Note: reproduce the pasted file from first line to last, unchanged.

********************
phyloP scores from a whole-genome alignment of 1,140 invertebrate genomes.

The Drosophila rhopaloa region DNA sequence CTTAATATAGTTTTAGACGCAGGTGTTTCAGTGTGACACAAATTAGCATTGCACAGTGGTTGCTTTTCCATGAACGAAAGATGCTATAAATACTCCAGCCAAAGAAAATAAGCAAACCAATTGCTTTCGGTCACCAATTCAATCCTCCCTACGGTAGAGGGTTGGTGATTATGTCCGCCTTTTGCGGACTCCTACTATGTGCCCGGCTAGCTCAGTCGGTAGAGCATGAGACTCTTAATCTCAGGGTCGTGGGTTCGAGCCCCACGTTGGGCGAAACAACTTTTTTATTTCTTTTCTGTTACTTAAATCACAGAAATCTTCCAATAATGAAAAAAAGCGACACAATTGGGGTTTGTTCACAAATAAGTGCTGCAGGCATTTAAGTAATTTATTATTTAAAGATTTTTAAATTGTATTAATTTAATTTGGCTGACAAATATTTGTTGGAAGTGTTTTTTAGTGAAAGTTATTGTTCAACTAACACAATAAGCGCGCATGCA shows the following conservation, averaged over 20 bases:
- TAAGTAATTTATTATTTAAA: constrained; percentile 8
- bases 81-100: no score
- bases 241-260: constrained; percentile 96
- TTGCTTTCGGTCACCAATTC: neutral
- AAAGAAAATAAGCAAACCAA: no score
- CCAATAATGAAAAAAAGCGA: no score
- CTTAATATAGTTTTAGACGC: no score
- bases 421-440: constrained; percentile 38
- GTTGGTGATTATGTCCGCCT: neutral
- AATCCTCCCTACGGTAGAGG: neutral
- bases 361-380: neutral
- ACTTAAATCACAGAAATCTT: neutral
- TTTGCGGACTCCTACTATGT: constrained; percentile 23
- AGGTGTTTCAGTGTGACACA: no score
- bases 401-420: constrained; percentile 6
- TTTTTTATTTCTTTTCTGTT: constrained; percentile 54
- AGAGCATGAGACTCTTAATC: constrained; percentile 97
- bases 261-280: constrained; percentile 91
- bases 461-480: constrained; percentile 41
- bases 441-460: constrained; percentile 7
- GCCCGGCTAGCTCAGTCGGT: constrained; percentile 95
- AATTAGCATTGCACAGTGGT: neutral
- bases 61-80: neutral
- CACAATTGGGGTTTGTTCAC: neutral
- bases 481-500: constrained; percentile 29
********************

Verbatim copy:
phyloP scores from a whole-genome alignment of 1,140 invertebrate genomes.

The Drosophila rhopaloa region DNA sequence CTTAATATAGTTTTAGACGCAGGTGTTTCAGTGTGACACAAATTAGCATTGCACAGTGGTTGCTTTTCCATGAACGAAAGATGCTATAAATACTCCAGCCAAAGAAAATAAGCAAACCAATTGCTTTCGGTCACCAATTCAATCCTCCCTACGGTAGAGGGTTGGTGATTATGTCCGCCTTTTGCGGACTCCTACTATGTGCCCGGCTAGCTCAGTCGGTAGAGCATGAGACTCTTAATCTCAGGGTCGTGGGTTCGAGCCCCACGTTGGGCGAAACAACTTTTTTATTTCTTTTCTGTTACTTAAATCACAGAAATCTTCCAATAATGAAAAAAAGCGACACAATTGGGGTTTGTTCACAAATAAGTGCTGCAGGCATTTAAGTAATTTATTATTTAAAGATTTTTAAATTGTATTAATTTAATTTGGCTGACAAATATTTGTTGGAAGTGTTTTTTAGTGAAAGTTATTGTTCAACTAACACAATAAGCGCGCATGCA shows the following conservation, averaged over 20 bases:
- TAAGTAATTTATTATTTAAA: constrained; percentile 8
- bases 81-100: no score
- bases 241-260: constrained; percentile 96
- TTGCTTTCGGTCACCAATTC: neutral
- AAAGAAAATAAGCAAACCAA: no score
- CCAATAATGAAAAAAAGCGA: no score
- CTTAATATAGTTTTAGACGC: no score
- bases 421-440: constrained; percentile 38
- GTTGGTGATTATGTCCGCCT: neutral
- AATCCTCCCTACGGTAGAGG: neutral
- bases 361-380: neutral
- ACTTAAATCACAGAAATCTT: neutral
- TTTGCGGACTCCTACTATGT: constrained; percentile 23
- AGGTGTTTCAGTGTGACACA: no score
- bases 401-420: constrained; percentile 6
- TTTTTTATTTCTTTTCTGTT: constrained; percentile 54
- AGAGCATGAGACTCTTAATC: constrained; percentile 97
- bases 261-280: constrained; percentile 91
- bases 461-480: constrained; percentile 41
- bases 441-460: constrained; percentile 7
- GCCCGGCTAGCTCAGTCGGT: constrained; percentile 95
- AATTAGCATTGCACAGTGGT: neutral
- bases 61-80: neutral
- CACAATTGGGGTTTGTTCAC: neutral
- bases 481-500: constrained; percentile 29